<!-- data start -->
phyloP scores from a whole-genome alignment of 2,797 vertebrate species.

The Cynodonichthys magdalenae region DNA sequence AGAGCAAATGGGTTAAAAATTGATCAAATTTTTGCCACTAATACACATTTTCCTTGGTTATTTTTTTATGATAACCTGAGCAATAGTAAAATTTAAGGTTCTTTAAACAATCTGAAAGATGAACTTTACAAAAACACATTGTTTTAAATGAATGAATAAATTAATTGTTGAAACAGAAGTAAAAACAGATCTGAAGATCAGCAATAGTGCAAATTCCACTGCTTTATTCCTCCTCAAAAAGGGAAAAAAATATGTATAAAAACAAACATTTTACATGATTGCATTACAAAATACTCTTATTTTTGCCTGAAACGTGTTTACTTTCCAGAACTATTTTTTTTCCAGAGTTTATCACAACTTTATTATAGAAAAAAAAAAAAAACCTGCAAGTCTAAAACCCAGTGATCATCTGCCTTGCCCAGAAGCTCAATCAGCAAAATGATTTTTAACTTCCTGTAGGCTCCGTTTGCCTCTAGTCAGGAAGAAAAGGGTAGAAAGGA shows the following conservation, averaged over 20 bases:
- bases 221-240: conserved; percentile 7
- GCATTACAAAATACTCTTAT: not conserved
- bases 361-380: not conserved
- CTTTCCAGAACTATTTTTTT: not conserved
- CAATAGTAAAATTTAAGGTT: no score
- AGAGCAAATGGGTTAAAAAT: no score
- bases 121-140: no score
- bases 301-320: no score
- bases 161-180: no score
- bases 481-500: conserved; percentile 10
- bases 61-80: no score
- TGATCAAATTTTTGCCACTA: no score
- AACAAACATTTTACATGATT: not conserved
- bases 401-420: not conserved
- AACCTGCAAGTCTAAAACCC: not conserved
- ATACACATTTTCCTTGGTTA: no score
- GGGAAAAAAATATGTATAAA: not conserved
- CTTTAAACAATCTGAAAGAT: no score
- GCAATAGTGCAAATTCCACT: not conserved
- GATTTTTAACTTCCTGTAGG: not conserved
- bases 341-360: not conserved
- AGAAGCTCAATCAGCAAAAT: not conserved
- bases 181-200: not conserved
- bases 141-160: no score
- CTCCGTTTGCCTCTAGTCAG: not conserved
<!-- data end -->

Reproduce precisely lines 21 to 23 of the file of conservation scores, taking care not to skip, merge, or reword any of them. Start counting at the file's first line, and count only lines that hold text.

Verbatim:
- GCAATAGTGCAAATTCCACT: not conserved
- GATTTTTAACTTCCTGTAGG: not conserved
- bases 341-360: not conserved